Kalief Browder was 16 years old, accused of stealing a backpack and, charged as an adult, was sent to New York City’s Rikers Island jail because his family could not afford the $3,000 bail. He ended up spending three years there – two of them in solitary confinement – and was starved, beaten and abused by guards and inmates.
His case never went to trial. Prosecutors, after more than 1,000 days of confining Kalief, dropped the charges because of a lack of evidence. Three years after his arrest, at the age of 22, Kalief committed suicide.
“Kalief’s Legacy, Presented by Akeem Browder,” will be the focus of the next Conversations on Race and Policing, set for 1 p.m. Tuesday, Nov. 9, on Zoom.
The program is open to the public and can be accessed from a PC, Mac, Linux, iOS or Android at https://csusb.zoom.us/j/97960458784.
Akeem Browder is a social justice advocate and agent of change. The Bronx native works to honor the legacy of his brother, Kalief, and mother, Venida Browder, by working with elected official, lawyers, doctors, college students and community-based organizations to change laws, policies and regulations that devastate poor communities and families that have been impacted by mass incarceration and solitary confinement in state prisons.
He is the founder of Shut Down Rikers and the Kalief Browder Foundation. A civil engineer by trade, he is currently traveling the country promoting the six-part Spike TV docu-series “Time: The Kalief Browder Story,” which is currently streaming on Netflix.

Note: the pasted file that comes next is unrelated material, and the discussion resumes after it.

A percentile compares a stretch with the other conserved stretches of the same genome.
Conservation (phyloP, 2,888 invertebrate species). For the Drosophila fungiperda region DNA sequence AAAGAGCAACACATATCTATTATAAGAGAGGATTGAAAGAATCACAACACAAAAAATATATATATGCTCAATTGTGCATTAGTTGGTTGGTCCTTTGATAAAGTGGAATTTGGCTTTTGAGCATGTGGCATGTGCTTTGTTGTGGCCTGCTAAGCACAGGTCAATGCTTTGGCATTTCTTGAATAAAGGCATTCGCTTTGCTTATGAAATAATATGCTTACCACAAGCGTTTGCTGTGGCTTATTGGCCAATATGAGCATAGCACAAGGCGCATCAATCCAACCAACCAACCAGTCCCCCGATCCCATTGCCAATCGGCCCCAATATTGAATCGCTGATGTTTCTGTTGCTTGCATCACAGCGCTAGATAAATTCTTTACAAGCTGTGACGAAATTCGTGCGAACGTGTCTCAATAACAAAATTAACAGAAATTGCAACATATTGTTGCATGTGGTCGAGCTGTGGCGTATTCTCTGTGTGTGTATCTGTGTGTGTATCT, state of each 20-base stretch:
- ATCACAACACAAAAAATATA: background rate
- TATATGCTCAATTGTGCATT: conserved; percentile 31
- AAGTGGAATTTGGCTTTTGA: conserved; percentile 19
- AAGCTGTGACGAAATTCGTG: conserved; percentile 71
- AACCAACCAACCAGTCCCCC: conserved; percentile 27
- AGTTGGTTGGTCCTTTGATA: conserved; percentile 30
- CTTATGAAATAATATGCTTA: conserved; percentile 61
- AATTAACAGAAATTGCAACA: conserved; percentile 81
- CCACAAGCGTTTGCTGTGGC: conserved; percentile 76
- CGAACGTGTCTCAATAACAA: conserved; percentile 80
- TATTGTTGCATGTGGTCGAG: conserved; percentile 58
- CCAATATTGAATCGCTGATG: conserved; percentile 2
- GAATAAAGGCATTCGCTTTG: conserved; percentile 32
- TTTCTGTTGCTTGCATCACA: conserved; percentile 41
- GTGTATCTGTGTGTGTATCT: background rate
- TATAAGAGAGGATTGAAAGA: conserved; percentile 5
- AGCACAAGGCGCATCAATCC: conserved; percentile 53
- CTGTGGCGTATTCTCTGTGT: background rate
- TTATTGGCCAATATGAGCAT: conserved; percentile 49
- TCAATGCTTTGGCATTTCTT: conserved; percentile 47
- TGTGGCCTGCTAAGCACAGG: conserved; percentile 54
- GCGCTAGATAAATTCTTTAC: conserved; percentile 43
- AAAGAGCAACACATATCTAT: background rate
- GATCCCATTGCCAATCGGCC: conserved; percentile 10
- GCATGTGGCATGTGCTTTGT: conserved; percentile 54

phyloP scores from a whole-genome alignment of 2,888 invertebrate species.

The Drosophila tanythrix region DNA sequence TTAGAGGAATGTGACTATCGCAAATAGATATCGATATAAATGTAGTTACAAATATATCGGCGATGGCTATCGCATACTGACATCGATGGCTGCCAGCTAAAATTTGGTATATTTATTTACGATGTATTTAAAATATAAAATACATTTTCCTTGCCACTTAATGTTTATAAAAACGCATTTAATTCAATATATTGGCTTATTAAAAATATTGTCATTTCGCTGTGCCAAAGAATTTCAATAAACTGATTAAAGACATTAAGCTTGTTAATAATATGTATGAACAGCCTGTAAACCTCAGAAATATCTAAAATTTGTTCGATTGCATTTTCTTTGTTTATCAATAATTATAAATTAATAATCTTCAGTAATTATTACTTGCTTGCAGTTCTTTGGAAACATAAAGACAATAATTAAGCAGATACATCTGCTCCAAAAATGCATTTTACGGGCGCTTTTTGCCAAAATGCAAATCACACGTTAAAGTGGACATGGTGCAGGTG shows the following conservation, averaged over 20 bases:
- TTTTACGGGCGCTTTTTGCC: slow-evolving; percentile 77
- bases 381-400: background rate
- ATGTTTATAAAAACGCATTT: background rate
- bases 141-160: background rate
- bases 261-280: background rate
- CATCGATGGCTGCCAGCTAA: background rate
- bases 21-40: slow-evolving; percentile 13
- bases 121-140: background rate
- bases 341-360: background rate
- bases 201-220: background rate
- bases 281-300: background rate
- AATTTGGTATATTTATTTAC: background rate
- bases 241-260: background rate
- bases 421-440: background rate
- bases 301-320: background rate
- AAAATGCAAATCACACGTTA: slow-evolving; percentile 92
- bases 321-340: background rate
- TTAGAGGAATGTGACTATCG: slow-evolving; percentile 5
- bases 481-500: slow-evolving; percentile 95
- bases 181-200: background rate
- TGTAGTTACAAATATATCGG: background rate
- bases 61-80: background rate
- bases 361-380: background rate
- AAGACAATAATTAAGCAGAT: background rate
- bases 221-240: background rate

Conversations on Race and Policing, also known as CoRP, began in the aftermath of the May 25, 2020, death of George Floyd while in the custody of four Minneapolis, Minn., police officers. A video of the incident posted on social media led to widespread protests, the firing of four police officers, the arrest and conviction of one officer on a second-degree murder and related charges, the other three on charges of aiding and abetting second-degree murder – and a spotlight worldwide on race and policing.
The series has featured scholars, journalists, law enforcement officers, lawyers, activists, artists, educators, administrators and others from throughout the nation who shared their experience and expertise on issues related to race and policing.
More than 40 forums have taken place, and video recordings of the sessions are posted online on the Conversations on Race and Policing Lecture Series Archive.
The series is organized by CSUSB students Marlo Brooks, Zoralynn Oglesby, Evelyn Jimenez, Jade McDonald, Jaime Castro and Connie Cornejo; Mary Texeira, CSUSB professor of sociology; Jeremy Murray, CSUSB associate professor of history; Robie Madrigal, public affairs/communication specialist for the CSUSB John M. Pfau Library; and community member Stan Futch, president of the Westside Action Group.
Also visit the Conversations on Race and Policing webpage.